Positron Emission Tomography in the Management of Neuroendocrine Tumors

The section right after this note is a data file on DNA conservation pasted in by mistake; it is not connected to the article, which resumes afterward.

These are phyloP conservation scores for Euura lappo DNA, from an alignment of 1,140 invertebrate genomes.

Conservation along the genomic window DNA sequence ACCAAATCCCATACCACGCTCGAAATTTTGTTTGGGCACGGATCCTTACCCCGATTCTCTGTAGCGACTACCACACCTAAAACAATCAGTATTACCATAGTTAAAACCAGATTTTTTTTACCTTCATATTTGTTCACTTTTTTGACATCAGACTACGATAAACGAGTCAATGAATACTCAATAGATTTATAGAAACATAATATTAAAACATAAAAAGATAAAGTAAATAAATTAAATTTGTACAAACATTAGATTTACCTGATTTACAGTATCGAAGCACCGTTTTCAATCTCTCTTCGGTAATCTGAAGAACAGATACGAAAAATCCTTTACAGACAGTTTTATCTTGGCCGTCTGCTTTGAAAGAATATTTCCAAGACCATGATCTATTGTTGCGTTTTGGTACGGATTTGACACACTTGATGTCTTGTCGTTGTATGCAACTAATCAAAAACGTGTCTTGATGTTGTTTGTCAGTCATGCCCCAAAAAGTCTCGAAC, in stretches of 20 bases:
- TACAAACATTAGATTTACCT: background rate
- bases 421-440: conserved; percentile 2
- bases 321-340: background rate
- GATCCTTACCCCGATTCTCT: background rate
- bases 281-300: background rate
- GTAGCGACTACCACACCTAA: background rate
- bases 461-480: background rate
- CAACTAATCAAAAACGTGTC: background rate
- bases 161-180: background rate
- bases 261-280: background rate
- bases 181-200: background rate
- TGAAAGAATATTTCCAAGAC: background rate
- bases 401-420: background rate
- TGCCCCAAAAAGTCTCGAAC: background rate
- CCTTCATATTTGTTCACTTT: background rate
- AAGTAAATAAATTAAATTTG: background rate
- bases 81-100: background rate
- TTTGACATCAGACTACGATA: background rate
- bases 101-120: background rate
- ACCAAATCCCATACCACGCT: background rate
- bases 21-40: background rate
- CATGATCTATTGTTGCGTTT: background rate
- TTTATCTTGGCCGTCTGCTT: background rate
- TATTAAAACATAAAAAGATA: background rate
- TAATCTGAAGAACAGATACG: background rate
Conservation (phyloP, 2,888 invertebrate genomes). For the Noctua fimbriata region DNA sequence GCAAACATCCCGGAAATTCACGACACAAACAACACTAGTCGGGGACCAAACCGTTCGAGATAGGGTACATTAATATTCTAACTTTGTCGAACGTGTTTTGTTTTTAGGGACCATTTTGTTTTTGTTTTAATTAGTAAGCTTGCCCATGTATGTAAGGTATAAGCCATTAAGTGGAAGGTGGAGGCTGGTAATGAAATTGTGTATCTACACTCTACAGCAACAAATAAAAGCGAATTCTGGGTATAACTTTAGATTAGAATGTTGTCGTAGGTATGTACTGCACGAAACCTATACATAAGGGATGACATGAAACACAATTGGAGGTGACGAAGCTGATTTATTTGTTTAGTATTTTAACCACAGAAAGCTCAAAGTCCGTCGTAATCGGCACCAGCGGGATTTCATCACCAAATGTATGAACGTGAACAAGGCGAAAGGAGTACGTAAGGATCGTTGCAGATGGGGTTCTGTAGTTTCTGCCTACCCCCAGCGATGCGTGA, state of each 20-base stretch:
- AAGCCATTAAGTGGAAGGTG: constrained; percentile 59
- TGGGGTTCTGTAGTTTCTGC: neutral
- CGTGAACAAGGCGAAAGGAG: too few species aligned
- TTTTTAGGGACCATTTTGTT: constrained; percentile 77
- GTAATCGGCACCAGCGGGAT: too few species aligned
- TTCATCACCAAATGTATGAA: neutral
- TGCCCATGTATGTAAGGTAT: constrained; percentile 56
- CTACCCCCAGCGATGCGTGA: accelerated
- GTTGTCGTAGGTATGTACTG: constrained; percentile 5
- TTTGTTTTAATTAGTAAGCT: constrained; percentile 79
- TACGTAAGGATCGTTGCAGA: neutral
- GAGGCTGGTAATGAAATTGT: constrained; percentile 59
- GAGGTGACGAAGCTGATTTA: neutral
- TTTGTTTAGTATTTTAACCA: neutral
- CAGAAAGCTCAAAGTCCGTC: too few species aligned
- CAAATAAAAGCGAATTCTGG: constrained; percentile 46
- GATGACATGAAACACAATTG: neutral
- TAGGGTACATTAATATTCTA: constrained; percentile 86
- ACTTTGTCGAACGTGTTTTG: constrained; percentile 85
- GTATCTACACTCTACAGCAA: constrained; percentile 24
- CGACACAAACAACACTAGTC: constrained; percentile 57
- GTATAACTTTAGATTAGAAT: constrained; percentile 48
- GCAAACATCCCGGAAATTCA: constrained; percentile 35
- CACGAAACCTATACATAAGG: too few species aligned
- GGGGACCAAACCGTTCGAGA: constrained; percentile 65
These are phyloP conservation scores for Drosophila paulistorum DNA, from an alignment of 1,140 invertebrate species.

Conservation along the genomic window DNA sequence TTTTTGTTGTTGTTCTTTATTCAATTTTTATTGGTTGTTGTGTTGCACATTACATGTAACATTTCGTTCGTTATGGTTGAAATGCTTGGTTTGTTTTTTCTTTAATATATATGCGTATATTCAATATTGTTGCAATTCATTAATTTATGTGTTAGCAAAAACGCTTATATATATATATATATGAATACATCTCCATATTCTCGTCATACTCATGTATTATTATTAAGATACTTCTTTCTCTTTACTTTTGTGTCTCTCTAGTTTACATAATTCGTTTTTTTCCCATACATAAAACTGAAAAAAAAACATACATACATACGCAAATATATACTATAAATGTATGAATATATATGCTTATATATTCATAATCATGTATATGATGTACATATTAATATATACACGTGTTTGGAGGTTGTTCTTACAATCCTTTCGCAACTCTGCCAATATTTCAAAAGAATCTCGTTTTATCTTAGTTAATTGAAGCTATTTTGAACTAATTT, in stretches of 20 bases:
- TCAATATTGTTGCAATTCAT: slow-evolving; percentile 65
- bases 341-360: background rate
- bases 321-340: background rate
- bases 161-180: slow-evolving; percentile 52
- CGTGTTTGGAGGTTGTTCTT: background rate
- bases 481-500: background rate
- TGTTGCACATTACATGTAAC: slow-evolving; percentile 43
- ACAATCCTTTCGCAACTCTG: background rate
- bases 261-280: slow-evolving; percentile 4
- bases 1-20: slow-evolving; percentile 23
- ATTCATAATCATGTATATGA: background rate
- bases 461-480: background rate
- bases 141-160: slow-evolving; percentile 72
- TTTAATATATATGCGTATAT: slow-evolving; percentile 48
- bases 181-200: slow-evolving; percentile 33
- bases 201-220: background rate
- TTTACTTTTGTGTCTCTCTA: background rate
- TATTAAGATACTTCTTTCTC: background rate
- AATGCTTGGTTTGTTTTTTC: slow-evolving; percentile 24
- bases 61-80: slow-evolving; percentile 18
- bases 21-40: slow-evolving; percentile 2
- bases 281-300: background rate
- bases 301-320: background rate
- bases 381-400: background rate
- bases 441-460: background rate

Abstract: Neuroendocrine tumors (NET´s) are often characterized by overproduction of peptide hormones. In spite of pronounced clinical symptoms, the tumor lesions can be small and difficult to detect. The general aim of this thesis was to investigate, in vitro and in vivo, some of the potential monoamine pathways present in NET´s, using radiolabeled tracers for positron emission tomography (PET), with the intention to explore the value of PET-imaging in the management of NET´s. We used the 11C-labeled serotonin precursor 5-hydroxy tryptophan (HTP) as the tracer for imaging of NET´s. More than 95% of the subjects displayed a high tracer uptake on PET and tumor detection rate with PET was higher in >50% of the patients compared both to computed tomography (CT) and somatostatin receptor scintigraphy (SRS). The primary tumor was imaged by PET in 84% (16/19), compared to 47% and 42% for SRS and CT, respectively. Tumor visibility was better with PET due to a higher tumor-to-background ratio and a better spatial resolution. There was a strong correlation (r = .907) between changes in urinary-5-hydroxy indole acetic acid and changes in transport rate of 11C-5-HTP during treatment, indicating the use of PET in treatment monitoring of NET´s. Pretreatment with carbidopa decreased the urinary radioactivity concentration four-fold and significantly (p<0.001) increased the tumor tracer uptake. This greatly improved image interpretation and tumor lesion detection. A screening for expression of monoamine pathways in NET´s revealed a high in vitro binding of the monoamineoxidase-A ligand harmine to tumor sections. PET examinations with 11C-harmine could visualize tumors in all patients, including non-functioning endocrine pancreatic tumors (EPT´s). Finally, the in vitro turnover and in vivo distribution of the amino acids glutamate, glutamine and aspartate was investigated. Limited uptake in vivo indicates the lack of utility for these substances as PET-tracers for imaging and characterization of NET´s.
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